Senators Demand Answers on Hydroxychloroquine from the FDA

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Senator Ron Johnson (R-Wis.), Chairman of the Homeland Security and Governmental Affairs Committee, along with Sen. Mike Lee (R-Utah) and Sen. Ted Cruz (R-Texas), in a letter to Food and Drug Administration (FDA) Commissioner Stephen Hahn, write that “the FDA’s actions regarding [hydroxychloroquine] HCQ may be directly costing lives by limiting outpatient access to this potentially beneficial treatment.”

On May 29, Dr. Hahn stated: “Prescribing a product for uses not specifically included in the official labeling is common in the practice of medicine. In oncology and mental health, many patients are treated this way.”

He notes that with COVID-19 “health care professionals are looking for every possible treatment option for their patients,” and that patients and their doctors “must ultimately decide what treatment is likely to be best for the individual patient.”

Dr. Hahn recognizes that “hydroxychloroquine and chloroquine have received particular attention. Both are FDA-approved to treat or prevent malaria, and hydroxychloroquine is also approved to treat autoimmune conditions such as chronic discoid lupus erythematosus, systemic lupus erythematosus in adults, and rheumatoid arthritis. They have been prescribed for years to help patients with these debilitating, or even deadly, diseases and have a well-established safety profile for these conditions.”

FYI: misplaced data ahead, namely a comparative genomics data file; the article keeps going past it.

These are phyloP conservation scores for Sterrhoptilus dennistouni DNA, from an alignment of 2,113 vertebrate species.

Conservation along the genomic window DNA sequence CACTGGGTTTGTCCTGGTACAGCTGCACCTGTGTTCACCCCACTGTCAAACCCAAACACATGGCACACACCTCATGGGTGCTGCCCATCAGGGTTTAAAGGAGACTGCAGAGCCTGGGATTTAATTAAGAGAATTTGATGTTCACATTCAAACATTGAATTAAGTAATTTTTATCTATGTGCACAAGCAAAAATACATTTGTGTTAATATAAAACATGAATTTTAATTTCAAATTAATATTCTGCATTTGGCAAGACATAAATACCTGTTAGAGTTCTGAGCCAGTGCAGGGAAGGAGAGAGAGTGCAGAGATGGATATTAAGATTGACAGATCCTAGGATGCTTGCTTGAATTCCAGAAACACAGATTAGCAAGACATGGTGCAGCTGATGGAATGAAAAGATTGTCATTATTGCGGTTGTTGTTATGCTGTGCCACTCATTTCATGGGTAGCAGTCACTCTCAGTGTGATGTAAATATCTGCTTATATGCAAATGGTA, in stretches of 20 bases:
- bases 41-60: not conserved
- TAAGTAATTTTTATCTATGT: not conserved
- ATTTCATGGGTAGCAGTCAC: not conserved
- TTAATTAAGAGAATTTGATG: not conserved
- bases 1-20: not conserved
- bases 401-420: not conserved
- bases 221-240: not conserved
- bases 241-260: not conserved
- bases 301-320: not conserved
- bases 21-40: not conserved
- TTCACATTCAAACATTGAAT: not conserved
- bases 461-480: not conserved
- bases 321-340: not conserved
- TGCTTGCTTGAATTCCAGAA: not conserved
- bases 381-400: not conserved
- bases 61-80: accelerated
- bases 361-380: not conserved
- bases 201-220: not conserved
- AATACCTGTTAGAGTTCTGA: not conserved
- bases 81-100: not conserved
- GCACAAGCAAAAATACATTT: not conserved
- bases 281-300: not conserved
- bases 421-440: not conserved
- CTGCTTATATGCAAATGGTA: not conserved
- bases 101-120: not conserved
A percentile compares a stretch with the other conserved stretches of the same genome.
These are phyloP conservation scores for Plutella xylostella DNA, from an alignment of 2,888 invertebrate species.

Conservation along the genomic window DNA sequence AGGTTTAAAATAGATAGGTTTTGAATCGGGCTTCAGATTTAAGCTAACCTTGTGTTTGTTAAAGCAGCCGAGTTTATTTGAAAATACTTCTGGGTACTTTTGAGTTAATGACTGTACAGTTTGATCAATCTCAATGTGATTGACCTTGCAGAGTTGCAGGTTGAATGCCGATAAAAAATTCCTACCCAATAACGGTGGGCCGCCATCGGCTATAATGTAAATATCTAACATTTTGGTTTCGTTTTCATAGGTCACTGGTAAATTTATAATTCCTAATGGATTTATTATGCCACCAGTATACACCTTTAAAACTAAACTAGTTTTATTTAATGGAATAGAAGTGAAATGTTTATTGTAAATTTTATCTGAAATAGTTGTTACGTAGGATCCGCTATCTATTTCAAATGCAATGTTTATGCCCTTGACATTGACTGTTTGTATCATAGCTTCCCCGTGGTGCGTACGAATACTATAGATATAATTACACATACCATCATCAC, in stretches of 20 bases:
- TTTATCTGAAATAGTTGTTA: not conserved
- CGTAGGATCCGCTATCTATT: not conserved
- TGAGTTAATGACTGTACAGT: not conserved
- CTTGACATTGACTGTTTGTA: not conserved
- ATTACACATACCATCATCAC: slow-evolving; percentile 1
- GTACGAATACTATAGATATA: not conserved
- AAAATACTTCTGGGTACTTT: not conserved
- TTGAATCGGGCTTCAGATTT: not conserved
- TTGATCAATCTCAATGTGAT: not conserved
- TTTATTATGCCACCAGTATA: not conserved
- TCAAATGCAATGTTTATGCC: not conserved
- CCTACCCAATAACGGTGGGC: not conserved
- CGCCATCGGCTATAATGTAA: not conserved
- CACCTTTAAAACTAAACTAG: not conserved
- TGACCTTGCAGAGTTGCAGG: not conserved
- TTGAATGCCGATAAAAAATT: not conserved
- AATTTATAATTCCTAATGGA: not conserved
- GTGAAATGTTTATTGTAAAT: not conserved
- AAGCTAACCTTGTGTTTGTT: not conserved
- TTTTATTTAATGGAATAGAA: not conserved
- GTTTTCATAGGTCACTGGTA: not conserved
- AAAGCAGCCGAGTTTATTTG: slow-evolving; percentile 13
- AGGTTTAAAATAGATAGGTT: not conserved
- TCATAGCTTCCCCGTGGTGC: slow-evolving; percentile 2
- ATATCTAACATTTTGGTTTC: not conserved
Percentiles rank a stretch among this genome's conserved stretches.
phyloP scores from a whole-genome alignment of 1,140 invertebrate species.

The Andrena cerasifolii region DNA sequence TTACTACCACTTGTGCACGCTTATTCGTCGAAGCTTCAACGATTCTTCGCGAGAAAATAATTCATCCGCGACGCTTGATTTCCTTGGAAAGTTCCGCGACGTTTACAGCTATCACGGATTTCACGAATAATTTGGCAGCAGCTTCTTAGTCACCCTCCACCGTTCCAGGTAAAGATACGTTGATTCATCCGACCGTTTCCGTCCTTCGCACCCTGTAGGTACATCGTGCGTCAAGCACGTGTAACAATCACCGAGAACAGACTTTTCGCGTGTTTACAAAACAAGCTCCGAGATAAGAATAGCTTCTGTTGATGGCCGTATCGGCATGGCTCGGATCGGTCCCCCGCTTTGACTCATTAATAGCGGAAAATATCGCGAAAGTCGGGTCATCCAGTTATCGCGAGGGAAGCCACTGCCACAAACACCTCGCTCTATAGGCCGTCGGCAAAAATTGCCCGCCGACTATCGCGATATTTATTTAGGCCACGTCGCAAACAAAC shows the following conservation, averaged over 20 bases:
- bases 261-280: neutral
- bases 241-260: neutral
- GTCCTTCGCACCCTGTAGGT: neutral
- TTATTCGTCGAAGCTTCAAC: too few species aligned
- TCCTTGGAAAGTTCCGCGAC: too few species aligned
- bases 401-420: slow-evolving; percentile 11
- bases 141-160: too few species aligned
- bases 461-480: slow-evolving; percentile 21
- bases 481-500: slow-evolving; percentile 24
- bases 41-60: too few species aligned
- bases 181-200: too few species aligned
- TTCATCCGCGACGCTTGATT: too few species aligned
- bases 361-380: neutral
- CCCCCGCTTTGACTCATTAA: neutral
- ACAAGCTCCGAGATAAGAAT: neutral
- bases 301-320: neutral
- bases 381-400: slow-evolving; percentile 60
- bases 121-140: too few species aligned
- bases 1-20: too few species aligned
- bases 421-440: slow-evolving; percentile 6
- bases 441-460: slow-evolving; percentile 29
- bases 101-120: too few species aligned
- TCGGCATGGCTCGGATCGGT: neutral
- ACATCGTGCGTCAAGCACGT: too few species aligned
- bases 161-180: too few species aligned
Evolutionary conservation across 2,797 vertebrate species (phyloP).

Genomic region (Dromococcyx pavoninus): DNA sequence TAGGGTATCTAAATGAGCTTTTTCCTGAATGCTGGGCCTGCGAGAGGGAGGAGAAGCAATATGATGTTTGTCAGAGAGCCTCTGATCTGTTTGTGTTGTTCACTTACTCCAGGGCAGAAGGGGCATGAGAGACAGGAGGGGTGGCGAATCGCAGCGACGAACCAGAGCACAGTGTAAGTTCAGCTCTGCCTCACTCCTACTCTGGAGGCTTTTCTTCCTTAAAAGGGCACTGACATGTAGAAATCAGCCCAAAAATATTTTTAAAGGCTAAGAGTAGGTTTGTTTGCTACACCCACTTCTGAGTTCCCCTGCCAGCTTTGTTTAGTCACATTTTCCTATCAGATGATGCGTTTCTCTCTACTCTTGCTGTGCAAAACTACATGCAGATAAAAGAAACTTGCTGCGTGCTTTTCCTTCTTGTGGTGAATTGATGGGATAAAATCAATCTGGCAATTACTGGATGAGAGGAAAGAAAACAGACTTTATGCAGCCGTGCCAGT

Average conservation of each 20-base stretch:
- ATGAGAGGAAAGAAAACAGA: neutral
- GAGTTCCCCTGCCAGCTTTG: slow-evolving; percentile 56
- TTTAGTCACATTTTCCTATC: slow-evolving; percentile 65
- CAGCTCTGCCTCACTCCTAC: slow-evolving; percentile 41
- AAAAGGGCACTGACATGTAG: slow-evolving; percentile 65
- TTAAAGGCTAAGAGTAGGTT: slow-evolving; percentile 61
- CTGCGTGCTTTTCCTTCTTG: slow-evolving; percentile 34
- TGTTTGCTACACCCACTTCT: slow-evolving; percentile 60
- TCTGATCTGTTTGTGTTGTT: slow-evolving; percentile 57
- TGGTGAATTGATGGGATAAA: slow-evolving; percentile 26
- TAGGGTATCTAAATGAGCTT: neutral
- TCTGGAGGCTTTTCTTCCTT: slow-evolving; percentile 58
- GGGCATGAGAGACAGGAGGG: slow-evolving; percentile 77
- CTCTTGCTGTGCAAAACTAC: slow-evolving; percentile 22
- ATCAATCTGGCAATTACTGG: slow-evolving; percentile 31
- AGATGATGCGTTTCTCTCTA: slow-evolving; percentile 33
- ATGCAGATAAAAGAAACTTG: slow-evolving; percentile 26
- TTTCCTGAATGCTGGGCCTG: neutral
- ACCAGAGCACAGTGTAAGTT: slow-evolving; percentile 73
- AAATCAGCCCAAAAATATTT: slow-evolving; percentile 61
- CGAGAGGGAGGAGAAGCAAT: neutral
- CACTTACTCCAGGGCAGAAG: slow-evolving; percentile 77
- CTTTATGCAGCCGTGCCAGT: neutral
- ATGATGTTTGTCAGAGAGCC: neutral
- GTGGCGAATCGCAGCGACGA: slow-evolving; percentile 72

Despite these statements, the senators write that FDA’s actions on HCQ have “led to misinformation and confusion across the country. Some states have restricted the ability of physicians to write and pharmacies to fill HCQ and CQ prescriptions.”

The senators ask the FDA to provide the Committee, by Aug 25, with all information pertaining to FDA decisions that discourage the outpatient use of HCQ for early treatment or prophylaxis of COVID-19, and also “any public statements or records that FDA has issued to clarify that the FDA does not regulate the practice of medicine and that state governments may not regulate the sale or prohibit the sale of prescription drugs.”

“The licensed physicians we have heard from… have pointed to the low mortality rates in other countries—like India, Turkey, South Korea, and Morocco—that are using HCQ widely on outpatient COVID-19 populations before the disease progresses to more lethal stages of the virus that require hospitalization.”

The senators conclude: “Physicians taking care of patients in our communities across the country must be free to make the best medical and treatment decisions for their patients, use their ‘off label’ prescription rights, and have full access to FDA approved drugs.”

AAPS has represented physicians of all specialties in all states since 1943. The AAPS motto is omnia pro aegroto, meaning everything for the patient.